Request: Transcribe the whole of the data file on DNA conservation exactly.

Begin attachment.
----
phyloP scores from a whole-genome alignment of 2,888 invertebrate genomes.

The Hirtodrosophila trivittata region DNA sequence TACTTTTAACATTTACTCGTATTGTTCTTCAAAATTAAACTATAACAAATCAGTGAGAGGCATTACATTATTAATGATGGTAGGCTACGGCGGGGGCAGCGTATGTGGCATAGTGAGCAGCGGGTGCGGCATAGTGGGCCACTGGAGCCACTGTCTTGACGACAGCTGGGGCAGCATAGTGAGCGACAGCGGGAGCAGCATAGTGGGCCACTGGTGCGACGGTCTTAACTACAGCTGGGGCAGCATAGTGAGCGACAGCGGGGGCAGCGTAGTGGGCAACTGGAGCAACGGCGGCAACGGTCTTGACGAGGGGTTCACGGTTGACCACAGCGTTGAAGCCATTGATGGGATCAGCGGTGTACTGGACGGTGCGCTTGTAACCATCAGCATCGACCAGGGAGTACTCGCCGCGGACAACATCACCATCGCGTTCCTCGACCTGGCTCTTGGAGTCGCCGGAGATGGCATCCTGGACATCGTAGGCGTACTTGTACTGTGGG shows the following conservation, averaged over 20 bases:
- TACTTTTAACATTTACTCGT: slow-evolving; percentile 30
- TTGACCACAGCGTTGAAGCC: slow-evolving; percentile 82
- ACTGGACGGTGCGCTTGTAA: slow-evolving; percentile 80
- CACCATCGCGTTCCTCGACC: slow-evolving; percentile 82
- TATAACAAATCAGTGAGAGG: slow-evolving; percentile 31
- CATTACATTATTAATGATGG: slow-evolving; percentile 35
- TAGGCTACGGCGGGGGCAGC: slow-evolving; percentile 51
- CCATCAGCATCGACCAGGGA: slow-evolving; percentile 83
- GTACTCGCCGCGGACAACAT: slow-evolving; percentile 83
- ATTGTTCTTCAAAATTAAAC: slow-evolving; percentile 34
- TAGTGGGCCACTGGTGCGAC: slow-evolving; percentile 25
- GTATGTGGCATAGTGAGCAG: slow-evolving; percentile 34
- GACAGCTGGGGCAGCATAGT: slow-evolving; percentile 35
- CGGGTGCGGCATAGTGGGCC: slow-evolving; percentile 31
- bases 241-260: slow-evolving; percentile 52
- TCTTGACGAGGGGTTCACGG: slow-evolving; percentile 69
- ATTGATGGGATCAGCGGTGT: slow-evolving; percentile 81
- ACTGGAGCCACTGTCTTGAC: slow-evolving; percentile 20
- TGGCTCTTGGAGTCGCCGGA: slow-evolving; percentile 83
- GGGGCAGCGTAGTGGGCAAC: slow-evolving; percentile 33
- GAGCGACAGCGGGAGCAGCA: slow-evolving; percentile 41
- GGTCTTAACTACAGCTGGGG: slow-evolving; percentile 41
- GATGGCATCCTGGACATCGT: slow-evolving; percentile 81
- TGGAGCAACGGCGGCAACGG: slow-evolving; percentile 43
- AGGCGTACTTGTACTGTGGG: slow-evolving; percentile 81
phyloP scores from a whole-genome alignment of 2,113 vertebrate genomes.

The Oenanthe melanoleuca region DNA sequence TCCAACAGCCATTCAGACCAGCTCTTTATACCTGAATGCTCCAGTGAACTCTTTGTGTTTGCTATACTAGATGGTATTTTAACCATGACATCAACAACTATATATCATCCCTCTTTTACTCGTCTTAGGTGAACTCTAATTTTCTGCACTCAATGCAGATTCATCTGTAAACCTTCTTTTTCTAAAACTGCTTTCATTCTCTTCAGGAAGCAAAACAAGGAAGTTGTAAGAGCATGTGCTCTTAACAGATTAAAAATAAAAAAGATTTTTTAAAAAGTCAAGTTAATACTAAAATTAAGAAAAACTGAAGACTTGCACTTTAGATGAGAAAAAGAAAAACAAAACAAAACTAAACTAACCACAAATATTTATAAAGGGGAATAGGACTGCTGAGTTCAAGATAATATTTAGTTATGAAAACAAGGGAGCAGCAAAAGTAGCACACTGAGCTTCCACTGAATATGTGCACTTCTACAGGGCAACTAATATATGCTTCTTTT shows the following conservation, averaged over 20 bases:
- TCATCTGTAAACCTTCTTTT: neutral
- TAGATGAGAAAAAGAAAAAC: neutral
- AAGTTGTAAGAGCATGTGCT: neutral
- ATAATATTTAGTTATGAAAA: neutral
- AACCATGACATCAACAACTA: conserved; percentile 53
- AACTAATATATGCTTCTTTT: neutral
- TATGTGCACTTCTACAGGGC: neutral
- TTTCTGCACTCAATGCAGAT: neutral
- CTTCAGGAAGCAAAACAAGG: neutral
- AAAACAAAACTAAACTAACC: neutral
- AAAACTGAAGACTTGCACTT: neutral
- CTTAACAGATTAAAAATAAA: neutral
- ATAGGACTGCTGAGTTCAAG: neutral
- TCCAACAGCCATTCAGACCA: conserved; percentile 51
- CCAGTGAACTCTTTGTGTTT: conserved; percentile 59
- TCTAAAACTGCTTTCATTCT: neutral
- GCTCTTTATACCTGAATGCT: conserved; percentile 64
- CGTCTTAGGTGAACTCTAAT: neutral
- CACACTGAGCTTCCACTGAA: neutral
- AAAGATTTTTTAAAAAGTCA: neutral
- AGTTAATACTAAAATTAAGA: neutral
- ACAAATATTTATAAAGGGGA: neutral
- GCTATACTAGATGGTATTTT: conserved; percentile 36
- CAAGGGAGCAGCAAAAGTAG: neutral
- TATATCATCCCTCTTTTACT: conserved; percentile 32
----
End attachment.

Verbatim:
phyloP scores from a whole-genome alignment of 2,888 invertebrate genomes.

The Hirtodrosophila trivittata region DNA sequence TACTTTTAACATTTACTCGTATTGTTCTTCAAAATTAAACTATAACAAATCAGTGAGAGGCATTACATTATTAATGATGGTAGGCTACGGCGGGGGCAGCGTATGTGGCATAGTGAGCAGCGGGTGCGGCATAGTGGGCCACTGGAGCCACTGTCTTGACGACAGCTGGGGCAGCATAGTGAGCGACAGCGGGAGCAGCATAGTGGGCCACTGGTGCGACGGTCTTAACTACAGCTGGGGCAGCATAGTGAGCGACAGCGGGGGCAGCGTAGTGGGCAACTGGAGCAACGGCGGCAACGGTCTTGACGAGGGGTTCACGGTTGACCACAGCGTTGAAGCCATTGATGGGATCAGCGGTGTACTGGACGGTGCGCTTGTAACCATCAGCATCGACCAGGGAGTACTCGCCGCGGACAACATCACCATCGCGTTCCTCGACCTGGCTCTTGGAGTCGCCGGAGATGGCATCCTGGACATCGTAGGCGTACTTGTACTGTGGG shows the following conservation, averaged over 20 bases:
- TACTTTTAACATTTACTCGT: slow-evolving; percentile 30
- TTGACCACAGCGTTGAAGCC: slow-evolving; percentile 82
- ACTGGACGGTGCGCTTGTAA: slow-evolving; percentile 80
- CACCATCGCGTTCCTCGACC: slow-evolving; percentile 82
- TATAACAAATCAGTGAGAGG: slow-evolving; percentile 31
- CATTACATTATTAATGATGG: slow-evolving; percentile 35
- TAGGCTACGGCGGGGGCAGC: slow-evolving; percentile 51
- CCATCAGCATCGACCAGGGA: slow-evolving; percentile 83
- GTACTCGCCGCGGACAACAT: slow-evolving; percentile 83
- ATTGTTCTTCAAAATTAAAC: slow-evolving; percentile 34
- TAGTGGGCCACTGGTGCGAC: slow-evolving; percentile 25
- GTATGTGGCATAGTGAGCAG: slow-evolving; percentile 34
- GACAGCTGGGGCAGCATAGT: slow-evolving; percentile 35
- CGGGTGCGGCATAGTGGGCC: slow-evolving; percentile 31
- bases 241-260: slow-evolving; percentile 52
- TCTTGACGAGGGGTTCACGG: slow-evolving; percentile 69
- ATTGATGGGATCAGCGGTGT: slow-evolving; percentile 81
- ACTGGAGCCACTGTCTTGAC: slow-evolving; percentile 20
- TGGCTCTTGGAGTCGCCGGA: slow-evolving; percentile 83
- GGGGCAGCGTAGTGGGCAAC: slow-evolving; percentile 33
- GAGCGACAGCGGGAGCAGCA: slow-evolving; percentile 41
- GGTCTTAACTACAGCTGGGG: slow-evolving; percentile 41
- GATGGCATCCTGGACATCGT: slow-evolving; percentile 81
- TGGAGCAACGGCGGCAACGG: slow-evolving; percentile 43
- AGGCGTACTTGTACTGTGGG: slow-evolving; percentile 81
phyloP scores from a whole-genome alignment of 2,113 vertebrate genomes.

The Oenanthe melanoleuca region DNA sequence TCCAACAGCCATTCAGACCAGCTCTTTATACCTGAATGCTCCAGTGAACTCTTTGTGTTTGCTATACTAGATGGTATTTTAACCATGACATCAACAACTATATATCATCCCTCTTTTACTCGTCTTAGGTGAACTCTAATTTTCTGCACTCAATGCAGATTCATCTGTAAACCTTCTTTTTCTAAAACTGCTTTCATTCTCTTCAGGAAGCAAAACAAGGAAGTTGTAAGAGCATGTGCTCTTAACAGATTAAAAATAAAAAAGATTTTTTAAAAAGTCAAGTTAATACTAAAATTAAGAAAAACTGAAGACTTGCACTTTAGATGAGAAAAAGAAAAACAAAACAAAACTAAACTAACCACAAATATTTATAAAGGGGAATAGGACTGCTGAGTTCAAGATAATATTTAGTTATGAAAACAAGGGAGCAGCAAAAGTAGCACACTGAGCTTCCACTGAATATGTGCACTTCTACAGGGCAACTAATATATGCTTCTTTT shows the following conservation, averaged over 20 bases:
- TCATCTGTAAACCTTCTTTT: neutral
- TAGATGAGAAAAAGAAAAAC: neutral
- AAGTTGTAAGAGCATGTGCT: neutral
- ATAATATTTAGTTATGAAAA: neutral
- AACCATGACATCAACAACTA: conserved; percentile 53
- AACTAATATATGCTTCTTTT: neutral
- TATGTGCACTTCTACAGGGC: neutral
- TTTCTGCACTCAATGCAGAT: neutral
- CTTCAGGAAGCAAAACAAGG: neutral
- AAAACAAAACTAAACTAACC: neutral
- AAAACTGAAGACTTGCACTT: neutral
- CTTAACAGATTAAAAATAAA: neutral
- ATAGGACTGCTGAGTTCAAG: neutral
- TCCAACAGCCATTCAGACCA: conserved; percentile 51
- CCAGTGAACTCTTTGTGTTT: conserved; percentile 59
- TCTAAAACTGCTTTCATTCT: neutral
- GCTCTTTATACCTGAATGCT: conserved; percentile 64
- CGTCTTAGGTGAACTCTAAT: neutral
- CACACTGAGCTTCCACTGAA: neutral
- AAAGATTTTTTAAAAAGTCA: neutral
- AGTTAATACTAAAATTAAGA: neutral
- ACAAATATTTATAAAGGGGA: neutral
- GCTATACTAGATGGTATTTT: conserved; percentile 36
- CAAGGGAGCAGCAAAAGTAG: neutral
- TATATCATCCCTCTTTTACT: conserved; percentile 32